Tony Santiago gets beeped and makes a cell-phone call, but he gets rid of it quickly, because he has nine people waiting.

His key appointment this Thursday afternoon: 4th- and 5th-grade girls wearing green badge-filled sashes, preparing to conduct business from their "sit-upons" on the floor.

To Junior Girl Scout Troop 3175 in Loudoun County, Santiago isn't just a dad dropping by. He's their co-leader. At times, that makes him the only man in sight, like at a Girl Scout encampment in May, when Santiago was the only dad to stay overnight, in a tent by himself in the rain.

"It was me and 600 Girl Scouts," said Santiago, 31, who owns a security business and whose 9-year-old stepdaughter, Satoria, is a 4th-grader at Ashburn Elementary School. But it's a role he has embraced wholeheartedly. "For my relationship with my daughter, it's been a godsend. It's helped to bring us closer as a family."

Santiago, however, is still a rarity in an organization associated with girls and women. In the Girl Scout Council of the Nation's Capital (GSCNC), which encompasses the Washington region, only about 2 to 3 percent of the registered adult volunteers are male. This comes to somewhere between 400 to 600 among some 20,000 volunteers, which includes troop leaders as well as adults who serve as outdoor specialists, cookie managers, first-aiders and other jobs.

While men have always been accepted in the Girl Scout movement, the council about 10 years ago issued a policy to make it clear that men were both welcome and strongly encouraged to participate. "Girls need both female and male role models to be truly well-rounded," it said.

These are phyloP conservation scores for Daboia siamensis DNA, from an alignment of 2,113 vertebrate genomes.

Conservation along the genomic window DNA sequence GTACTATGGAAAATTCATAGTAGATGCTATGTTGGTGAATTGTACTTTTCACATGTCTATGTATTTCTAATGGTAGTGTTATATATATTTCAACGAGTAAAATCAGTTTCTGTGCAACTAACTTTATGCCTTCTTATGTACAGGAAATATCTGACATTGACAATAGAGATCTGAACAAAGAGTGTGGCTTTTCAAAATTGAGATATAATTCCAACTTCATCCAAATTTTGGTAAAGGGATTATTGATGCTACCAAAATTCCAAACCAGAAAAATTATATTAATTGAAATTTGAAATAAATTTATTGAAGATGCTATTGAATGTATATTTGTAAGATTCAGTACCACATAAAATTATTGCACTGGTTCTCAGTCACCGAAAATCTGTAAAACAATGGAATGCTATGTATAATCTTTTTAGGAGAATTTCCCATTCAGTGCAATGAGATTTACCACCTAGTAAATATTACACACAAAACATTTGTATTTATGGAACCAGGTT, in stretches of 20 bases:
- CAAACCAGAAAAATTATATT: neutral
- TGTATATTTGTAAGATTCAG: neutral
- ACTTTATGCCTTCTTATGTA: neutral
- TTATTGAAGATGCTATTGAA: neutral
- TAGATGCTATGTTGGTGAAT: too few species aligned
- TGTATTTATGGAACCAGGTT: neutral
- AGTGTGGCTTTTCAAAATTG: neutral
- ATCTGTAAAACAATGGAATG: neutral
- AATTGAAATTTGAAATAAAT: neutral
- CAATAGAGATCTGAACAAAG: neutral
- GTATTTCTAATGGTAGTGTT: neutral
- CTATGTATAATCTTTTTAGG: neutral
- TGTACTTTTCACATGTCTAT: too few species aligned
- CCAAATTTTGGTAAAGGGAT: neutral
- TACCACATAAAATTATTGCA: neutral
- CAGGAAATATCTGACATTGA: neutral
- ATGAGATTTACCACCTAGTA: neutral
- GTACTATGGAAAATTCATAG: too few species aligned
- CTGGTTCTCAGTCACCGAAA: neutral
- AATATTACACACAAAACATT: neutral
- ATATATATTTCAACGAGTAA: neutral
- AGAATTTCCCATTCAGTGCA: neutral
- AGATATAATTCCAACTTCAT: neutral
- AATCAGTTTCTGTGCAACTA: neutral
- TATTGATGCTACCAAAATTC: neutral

"There are sometimes questions, why is a man active in this? Girls have men in their lives -- fathers, grandfathers, godfathers, uncles, brothers. . . . There's no need to bar men at the door, so to speak," said Sandra King-Shaw, deputy director of the GSCNC. She said her impression is that there has been a gradual increase in the number of men involved at the troop leader level and in training in recent years.

The men themselves say they sometimes get stares at Girl Scout leaders' functions in rooms filled with women, but they try not to let that throw them.

"I do get looked at a lot. . . . I'm frequently the only man at many of the [Girl Scout] functions I attend, and I attend a lot of functions," said Michael D'Italia, who has co-led a Juniors troop and will co-lead his daughter Sarah's Cadet troop next fall.

D'Italia, a 35-year-old manager of a MotoPhoto in Rockville, also does campout training with the council and serves as a delegate from his association in southwest Montgomery County to the council's annual meeting. He was even the troop "cookie mom" one year.

"I think it's important that men get involved, but there aren't very many of us and I don't know why," said D'Italia, who lives in Gaithersburg with his wife and two daughters, 11-year-old Sarah and 7-year-old Emily, who is a Brownie.

Being so involved, he finds it galling when leaders who don't know him address a roomful of Girl Scout volunteers as "ladies," or who assume he doesn't know much about the organization.

"I love telling people I'm a Girl Scout," said D'Italia. "It's not your sex that makes you a Girl Scout. . . . I love camping and the outdoors, and I have girls, so it's Girl Scouts."

Although men can serve in almost any capacity in the Girl Scouts, they cannot lead a troop alone: There must be one female co-leader. The organization is sensitive to potential concerns about men having opportunities to molest girls or otherwise act improperly, and take pains to insure it won't happen. Men and women must submit three references before becoming leaders and are asked on their application if they have had their drivers' license revoked or been convicted of a crime. At any scout function, two adults must be present, and at least one must be a registered female volunteer. On campouts and other overnights, Girl Scout rules require that men sleep separately from the girls.